Russia's military and its intelligence agency the GRU are responsible for a “pattern of malicious cyber activity,” the Australian government has alleged.
In a statement released this morning, the government said that state-backed Russian hackers had targeted political, business, media and sporting institutions around the world.
“While Australia was not significantly impacted, this activity affected the ability of the public in other parts of the world to go about their daily lives,” a statement issued by Prime Minister Scott Morrison and foreign minister Marise Payne said.
“It caused significant, indiscriminate harm to civilian infrastructure and resulted in millions of dollars in economic damage, including in Russia.
“This is unacceptable and the Australian government calls on all countries, including Russia, to refrain from these types of malicious activities.”
The UK National Cyber Security Centre (NCSC) today released details of four incidents it has newly attributed to the GRU. In all cases the NCSC said it had assessed with “high confidence” that the GRU was “almost certainly responsible”.
Those incidents included:
• Between July and August 2015, multiple email accounts belonging to a small UK-based TV station were accessed by the Russian military and content stolen.
• The October 2017 Bad Rabbit ransomware wave that affected energy and transport infrastructure in Ukraine and Russia.
• The 2016 US Democratic National Committee hack.
• The release of confidential medical files relating to international athletes, which the World Anti-Doping Agency has said were obtained by hacking its Anti-Doping Administration and management system.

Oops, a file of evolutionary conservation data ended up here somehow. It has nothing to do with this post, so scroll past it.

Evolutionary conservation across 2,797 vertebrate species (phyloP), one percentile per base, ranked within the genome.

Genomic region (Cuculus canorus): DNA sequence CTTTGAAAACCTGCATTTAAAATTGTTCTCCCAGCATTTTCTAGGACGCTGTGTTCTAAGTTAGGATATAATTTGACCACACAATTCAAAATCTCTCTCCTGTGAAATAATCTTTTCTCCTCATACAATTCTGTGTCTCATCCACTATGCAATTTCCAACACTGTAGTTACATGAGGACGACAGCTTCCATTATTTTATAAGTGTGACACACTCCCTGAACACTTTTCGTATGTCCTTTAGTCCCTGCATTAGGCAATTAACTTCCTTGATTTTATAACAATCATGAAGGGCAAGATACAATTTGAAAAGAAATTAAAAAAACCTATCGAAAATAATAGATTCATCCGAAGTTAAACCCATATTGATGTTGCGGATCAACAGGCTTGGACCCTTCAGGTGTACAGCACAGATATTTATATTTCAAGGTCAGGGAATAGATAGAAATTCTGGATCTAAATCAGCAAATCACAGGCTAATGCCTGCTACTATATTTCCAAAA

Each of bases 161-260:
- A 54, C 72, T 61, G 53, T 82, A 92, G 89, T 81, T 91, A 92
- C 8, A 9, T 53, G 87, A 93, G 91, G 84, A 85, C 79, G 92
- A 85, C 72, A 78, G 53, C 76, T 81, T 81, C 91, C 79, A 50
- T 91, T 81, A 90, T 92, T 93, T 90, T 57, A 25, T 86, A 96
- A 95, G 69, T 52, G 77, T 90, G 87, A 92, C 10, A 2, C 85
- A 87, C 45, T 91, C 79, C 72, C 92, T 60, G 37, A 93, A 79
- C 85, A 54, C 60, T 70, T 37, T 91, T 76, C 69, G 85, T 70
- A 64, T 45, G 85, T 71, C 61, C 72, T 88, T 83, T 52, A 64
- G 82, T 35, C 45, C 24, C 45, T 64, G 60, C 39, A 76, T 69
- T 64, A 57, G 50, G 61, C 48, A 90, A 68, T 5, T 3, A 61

Earlier this year the NCSC along with the FBI and US Department for Homeland Security said that Russian state-sponsored actors were responsible for the October 2017 VPNFILTER malware wave that targeted network routers. The Australian government joined the US and the UK in blaming Russia.
The NCSC has also claimed that the GRU was responsible for the June 2017 NotPetya malware outbreak that initially targeted the Ukrainian financial, energy and government sectors.
The NCSC says that the GRU is associated with the groups known as APT 28, Fancy Bear, Sofacy, Pawnstorm, Sednit, CyberCaliphate, Cyber Berkut, Voodoo Bear, BlackEnergy Actors, STRONTIUM, Tsar Team, and Sandworm.
Morrison and Payne said the Australian government’s assessment of Russia’s responsibility was based on advice from Australian intelligence agencies and consultation with partners and allies.
“By embarking on a pattern of malicious cyber behaviour, Russia has shown a total disregard for the agreements it helped to negotiate,” the government statement said.
Australia in October launched its International Cyber Engagement Strategy, which argued that “cyberspace” should be subject to international law and norms of acceptable behaviour.
The strategy “recognises that there must be consequences for those who act contrary to the consensus on international law and norms,” the statement said.
“A first step is to attribute malicious behaviour publicly – as we are doing today. Our message is clear: the rule of law applies online, just as it does offline. We will protect the rules-based international order online, just as we do offline.”
Join the CIO Australia group on LinkedIn. The group is open to CIOs, IT Directors, COOs, CTOs and senior IT managers.